ISLAMABAD: Investment indicators have worsened further in the second year of Pakistan Tehreek-e-Insaf (PTI) government but savings ratio has improved on the back of improvement in the external account, showed official statistics.
The investment-to-gross domestic product (GDP) ratio further deteriorated to 15.4% in the outgoing fiscal year, according to estimates of the National Accounts Committee (NAC). The government missed the investment-to-GDP target for the second successive year.
However, savings that stood at 10.8% of GDP in the last fiscal year increased to 13.9% – over one-percentage-point higher than the government’s target. The savings-to-GDP ratio has been worked out on the assumption that the current account deficit will remain at only 1.5% of GDP in the current fiscal year.
The savings-to-GDP ratio target of 12.8% was surpassed as the ratio stood at 13.9%. The ratio was better than the previous fiscal year due to the low current account deficit projected for the current fiscal year. The gap between total investments and savings is financed through foreign savings.
The results are based on estimates of the NAC that has approved a provisional economic growth rate of negative 0.38% for the fiscal year 2019-20, ending on June 30.
Ashfaq Tola – a prominent chartered accountant – was the only person who accurately predicted 0.38% contraction. All the international financial institutions including the International Monetary Fund (IMF) and the World Bank had forecast up to 1.5% contraction for the outgoing fiscal year.
The PTI government has missed annual targets for economic growth and investment but has achieved the national savings target. Low investment and saving rates are the two structural issues that have constrained Pakistan’s economic growth.
Public investment showed slight improvement but it was because of using budgetary figures of the Public Sector Development Programme (PSDP) instead of actually spending that was expected to remain significantly lower than the budgeted sum.
Private investment went down further in the second year of the PTI government, suggesting that private investors were not showing their trust in the government.
Failure to achieve these crucial targets has limited the government’s ability to spend on deteriorating infrastructure and social sectors from its own resources.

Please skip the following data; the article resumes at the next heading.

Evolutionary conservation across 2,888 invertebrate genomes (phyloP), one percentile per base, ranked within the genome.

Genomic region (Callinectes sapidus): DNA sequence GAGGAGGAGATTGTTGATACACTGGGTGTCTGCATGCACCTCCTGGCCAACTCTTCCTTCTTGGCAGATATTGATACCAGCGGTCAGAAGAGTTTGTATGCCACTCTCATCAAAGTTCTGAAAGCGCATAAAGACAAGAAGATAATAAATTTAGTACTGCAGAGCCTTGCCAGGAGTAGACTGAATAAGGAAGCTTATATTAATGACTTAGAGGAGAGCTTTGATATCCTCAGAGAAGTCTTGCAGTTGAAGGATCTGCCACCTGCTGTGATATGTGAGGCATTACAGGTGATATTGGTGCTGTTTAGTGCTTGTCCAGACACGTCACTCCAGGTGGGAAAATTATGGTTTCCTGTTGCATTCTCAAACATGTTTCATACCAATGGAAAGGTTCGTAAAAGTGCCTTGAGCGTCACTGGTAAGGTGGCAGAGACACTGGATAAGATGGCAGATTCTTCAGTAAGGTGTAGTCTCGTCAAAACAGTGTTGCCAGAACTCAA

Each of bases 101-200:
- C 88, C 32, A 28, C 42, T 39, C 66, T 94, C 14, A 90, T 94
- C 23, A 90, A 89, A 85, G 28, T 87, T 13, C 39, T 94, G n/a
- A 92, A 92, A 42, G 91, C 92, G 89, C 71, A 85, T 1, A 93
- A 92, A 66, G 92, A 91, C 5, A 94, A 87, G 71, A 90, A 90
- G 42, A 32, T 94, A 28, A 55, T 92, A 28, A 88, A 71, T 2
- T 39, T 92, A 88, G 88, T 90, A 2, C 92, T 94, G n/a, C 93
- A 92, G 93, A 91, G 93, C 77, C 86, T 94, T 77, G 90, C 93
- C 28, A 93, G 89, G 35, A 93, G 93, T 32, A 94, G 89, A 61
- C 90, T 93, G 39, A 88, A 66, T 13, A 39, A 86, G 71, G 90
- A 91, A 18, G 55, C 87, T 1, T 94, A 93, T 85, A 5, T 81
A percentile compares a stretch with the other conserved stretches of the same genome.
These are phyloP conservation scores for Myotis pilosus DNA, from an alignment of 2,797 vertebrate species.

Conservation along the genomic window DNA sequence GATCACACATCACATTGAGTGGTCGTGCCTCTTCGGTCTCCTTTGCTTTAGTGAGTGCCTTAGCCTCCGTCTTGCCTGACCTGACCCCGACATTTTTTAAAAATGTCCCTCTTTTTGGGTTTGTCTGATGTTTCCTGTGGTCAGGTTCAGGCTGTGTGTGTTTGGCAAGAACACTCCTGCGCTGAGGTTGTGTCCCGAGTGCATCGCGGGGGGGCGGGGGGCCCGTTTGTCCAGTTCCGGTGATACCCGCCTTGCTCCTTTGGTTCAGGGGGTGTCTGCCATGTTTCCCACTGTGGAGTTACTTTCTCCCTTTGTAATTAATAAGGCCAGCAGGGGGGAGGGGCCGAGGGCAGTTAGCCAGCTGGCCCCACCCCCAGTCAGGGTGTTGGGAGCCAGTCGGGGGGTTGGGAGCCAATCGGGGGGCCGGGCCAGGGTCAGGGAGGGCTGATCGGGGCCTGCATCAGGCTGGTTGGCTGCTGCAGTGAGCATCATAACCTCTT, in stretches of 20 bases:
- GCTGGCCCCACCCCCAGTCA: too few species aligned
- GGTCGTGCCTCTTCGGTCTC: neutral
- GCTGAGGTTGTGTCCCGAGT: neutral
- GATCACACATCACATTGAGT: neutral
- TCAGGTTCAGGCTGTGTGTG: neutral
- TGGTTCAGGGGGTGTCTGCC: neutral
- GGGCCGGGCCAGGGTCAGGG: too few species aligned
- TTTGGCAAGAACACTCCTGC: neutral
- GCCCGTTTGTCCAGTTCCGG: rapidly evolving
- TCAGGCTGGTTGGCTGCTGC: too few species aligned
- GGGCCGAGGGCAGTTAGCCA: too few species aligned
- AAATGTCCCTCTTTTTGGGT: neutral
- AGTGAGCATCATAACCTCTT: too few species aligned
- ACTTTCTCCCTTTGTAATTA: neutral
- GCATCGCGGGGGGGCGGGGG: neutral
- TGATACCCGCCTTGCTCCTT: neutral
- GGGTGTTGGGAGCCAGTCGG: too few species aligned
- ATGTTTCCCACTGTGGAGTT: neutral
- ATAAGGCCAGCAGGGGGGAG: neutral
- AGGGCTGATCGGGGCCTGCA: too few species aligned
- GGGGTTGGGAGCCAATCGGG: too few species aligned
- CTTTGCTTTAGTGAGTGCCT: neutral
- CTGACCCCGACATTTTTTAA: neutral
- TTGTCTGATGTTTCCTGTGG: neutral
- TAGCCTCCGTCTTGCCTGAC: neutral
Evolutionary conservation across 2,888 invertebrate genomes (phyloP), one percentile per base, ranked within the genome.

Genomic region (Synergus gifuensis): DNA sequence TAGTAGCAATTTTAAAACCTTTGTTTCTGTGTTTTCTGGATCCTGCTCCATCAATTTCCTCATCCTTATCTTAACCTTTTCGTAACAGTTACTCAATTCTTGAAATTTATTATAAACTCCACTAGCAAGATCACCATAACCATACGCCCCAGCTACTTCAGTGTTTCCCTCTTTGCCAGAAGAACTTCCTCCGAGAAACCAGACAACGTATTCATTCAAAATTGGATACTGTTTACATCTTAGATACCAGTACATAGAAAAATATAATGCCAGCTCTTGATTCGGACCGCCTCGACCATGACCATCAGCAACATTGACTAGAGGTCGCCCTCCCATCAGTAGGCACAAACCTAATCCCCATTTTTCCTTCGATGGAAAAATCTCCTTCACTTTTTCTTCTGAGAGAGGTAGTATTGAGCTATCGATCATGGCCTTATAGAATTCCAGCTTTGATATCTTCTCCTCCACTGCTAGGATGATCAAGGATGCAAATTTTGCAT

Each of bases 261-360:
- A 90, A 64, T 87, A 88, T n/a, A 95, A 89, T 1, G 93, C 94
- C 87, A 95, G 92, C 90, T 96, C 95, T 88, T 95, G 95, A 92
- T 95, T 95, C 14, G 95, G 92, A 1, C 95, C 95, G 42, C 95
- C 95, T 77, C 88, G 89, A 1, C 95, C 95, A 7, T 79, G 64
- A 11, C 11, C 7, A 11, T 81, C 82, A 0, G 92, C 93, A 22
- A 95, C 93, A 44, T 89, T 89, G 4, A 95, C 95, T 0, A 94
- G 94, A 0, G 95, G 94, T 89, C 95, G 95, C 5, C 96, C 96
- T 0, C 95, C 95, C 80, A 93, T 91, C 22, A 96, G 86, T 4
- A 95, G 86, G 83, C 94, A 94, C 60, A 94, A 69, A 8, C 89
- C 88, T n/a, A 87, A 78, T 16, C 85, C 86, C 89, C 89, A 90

This has increased the government’s reliance on external and domestic sources to meet its requirements, resulting in a mushroom growth in public debt in the past five years. The public debt-to-GDP ratio is projected to spike to 90% in the current fiscal year, according to the IMF.
The total size of the national economy is now estimated at $265 billion for this fiscal year, down from $279 billion a year ago. The size of the national economy in US dollar terms has shrunk 5%.
The investment-to-GDP ratio stood at 15.4% against the target of 15.8%, said sources. The ratio was worse than last year’s revised rate of 15.6%, they added.
The government’s inability to increase investment as a percentage of the total size of the national economy remains its biggest failure on the economic front, suggesting that the PTI government has not yet begun its journey towards addressing structural imbalances.
The private investment that had been recorded at 10.3% of GDP last year has also slipped to 10%, according to the official working. The government had set the target to increase private investment to 10.1%.
Public investment stood at 3.8% of GDP, up from 3.7%, due to using budgetary figures of development spending instead of actual expenses. Once actual numbers will be used, the public investment-to-GDP ratio is expected to fall to 3.3%.
Fixed investment remained at 13.8% of GDP in the fiscal year 2019-20 against the target of 14.2%. It was slightly down compared with last year’s level.
These figures of investment and savings would be officially published in the Economic Survey of Pakistan 2019-20, likely to be unveiled on June 11 by Finance Adviser Dr Abdul Hafeez Shaikh.
Pakistan has one of the lowest investment and saving rates in the region and the world, obstructing progress towards a path of sustainable and inclusive economic growth.
Provisional estimates suggest the per capita income shrank 6.2% to $1,366 in this fiscal year. It was lower by $89 when compared with the downward-revised per capita income of $1,455 for the last fiscal year.
The per capita income is worked out by dividing the total national income with the number of people. At the end of the PML-N tenure, the per capita income had been recorded at $1,652 and there was a reduction of 17.3% in two years due to currency devaluation.
In rupee terms, the per capita income stood at over Rs214,000. In dollar terms, the per capita income was the lowest in seven years.